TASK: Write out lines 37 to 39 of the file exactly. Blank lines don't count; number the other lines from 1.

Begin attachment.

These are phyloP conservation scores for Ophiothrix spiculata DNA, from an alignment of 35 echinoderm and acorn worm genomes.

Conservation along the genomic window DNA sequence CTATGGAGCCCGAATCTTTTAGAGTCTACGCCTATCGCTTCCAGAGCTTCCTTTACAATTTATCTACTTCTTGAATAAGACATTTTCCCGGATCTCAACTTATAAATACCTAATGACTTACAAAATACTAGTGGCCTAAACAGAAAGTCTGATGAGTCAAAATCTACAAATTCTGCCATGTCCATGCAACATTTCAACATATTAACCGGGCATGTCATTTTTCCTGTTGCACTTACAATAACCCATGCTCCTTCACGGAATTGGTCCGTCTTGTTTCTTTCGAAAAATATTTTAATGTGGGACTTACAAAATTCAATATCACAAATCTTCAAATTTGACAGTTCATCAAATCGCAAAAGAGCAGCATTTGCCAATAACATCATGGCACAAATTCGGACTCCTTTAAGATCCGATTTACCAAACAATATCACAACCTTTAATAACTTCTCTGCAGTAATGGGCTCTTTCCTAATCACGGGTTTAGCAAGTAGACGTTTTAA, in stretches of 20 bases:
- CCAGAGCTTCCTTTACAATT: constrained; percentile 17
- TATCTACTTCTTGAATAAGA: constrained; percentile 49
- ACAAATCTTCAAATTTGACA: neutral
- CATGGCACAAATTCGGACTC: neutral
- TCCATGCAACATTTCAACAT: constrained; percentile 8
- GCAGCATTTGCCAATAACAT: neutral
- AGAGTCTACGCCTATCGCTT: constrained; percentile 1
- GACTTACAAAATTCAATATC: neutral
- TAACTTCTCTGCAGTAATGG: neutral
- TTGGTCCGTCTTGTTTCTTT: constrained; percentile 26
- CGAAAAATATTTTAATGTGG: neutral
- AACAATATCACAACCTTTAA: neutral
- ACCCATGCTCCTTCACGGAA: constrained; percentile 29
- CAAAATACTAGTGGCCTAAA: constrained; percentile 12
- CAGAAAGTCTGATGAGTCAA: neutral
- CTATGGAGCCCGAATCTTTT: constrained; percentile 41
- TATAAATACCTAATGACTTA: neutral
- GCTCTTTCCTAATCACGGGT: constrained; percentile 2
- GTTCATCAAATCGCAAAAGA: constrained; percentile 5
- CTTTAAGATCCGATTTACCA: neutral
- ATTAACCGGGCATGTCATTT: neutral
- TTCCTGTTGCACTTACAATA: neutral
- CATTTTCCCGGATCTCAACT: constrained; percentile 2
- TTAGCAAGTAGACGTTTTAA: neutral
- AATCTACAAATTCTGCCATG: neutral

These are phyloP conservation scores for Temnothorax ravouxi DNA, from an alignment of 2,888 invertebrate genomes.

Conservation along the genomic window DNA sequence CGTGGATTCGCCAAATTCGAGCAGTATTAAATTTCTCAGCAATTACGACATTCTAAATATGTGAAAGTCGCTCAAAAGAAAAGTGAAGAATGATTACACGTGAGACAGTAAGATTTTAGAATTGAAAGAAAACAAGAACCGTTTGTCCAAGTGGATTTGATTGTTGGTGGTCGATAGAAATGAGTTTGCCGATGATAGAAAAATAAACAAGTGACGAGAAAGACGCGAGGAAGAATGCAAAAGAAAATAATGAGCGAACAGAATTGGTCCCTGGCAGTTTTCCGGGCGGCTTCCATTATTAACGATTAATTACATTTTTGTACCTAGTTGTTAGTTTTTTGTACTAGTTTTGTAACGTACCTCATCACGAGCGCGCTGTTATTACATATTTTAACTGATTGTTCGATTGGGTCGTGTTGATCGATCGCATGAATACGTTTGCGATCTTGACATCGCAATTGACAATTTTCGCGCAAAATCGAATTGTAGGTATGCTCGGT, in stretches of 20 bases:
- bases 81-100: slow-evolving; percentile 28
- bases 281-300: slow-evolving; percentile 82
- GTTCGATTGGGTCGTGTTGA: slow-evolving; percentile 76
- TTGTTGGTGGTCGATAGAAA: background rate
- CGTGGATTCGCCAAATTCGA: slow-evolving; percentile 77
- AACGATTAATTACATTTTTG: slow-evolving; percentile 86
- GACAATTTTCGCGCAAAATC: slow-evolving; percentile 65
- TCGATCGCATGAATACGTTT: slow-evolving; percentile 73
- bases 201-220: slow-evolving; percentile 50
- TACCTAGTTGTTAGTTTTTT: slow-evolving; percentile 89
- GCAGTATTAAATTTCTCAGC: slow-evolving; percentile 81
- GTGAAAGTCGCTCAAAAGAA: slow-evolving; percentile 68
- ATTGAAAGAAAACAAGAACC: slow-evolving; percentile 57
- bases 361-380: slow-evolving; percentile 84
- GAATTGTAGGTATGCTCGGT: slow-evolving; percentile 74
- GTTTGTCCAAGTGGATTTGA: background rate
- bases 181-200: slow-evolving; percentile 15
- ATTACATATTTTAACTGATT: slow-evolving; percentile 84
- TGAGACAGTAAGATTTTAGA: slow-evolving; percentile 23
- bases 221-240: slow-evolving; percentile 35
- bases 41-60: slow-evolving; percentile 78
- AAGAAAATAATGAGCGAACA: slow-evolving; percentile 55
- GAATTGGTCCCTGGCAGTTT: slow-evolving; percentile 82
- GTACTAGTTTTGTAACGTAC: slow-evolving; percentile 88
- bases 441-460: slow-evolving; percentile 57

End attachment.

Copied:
- TCGATCGCATGAATACGTTT: slow-evolving; percentile 73
- bases 201-220: slow-evolving; percentile 50
- TACCTAGTTGTTAGTTTTTT: slow-evolving; percentile 89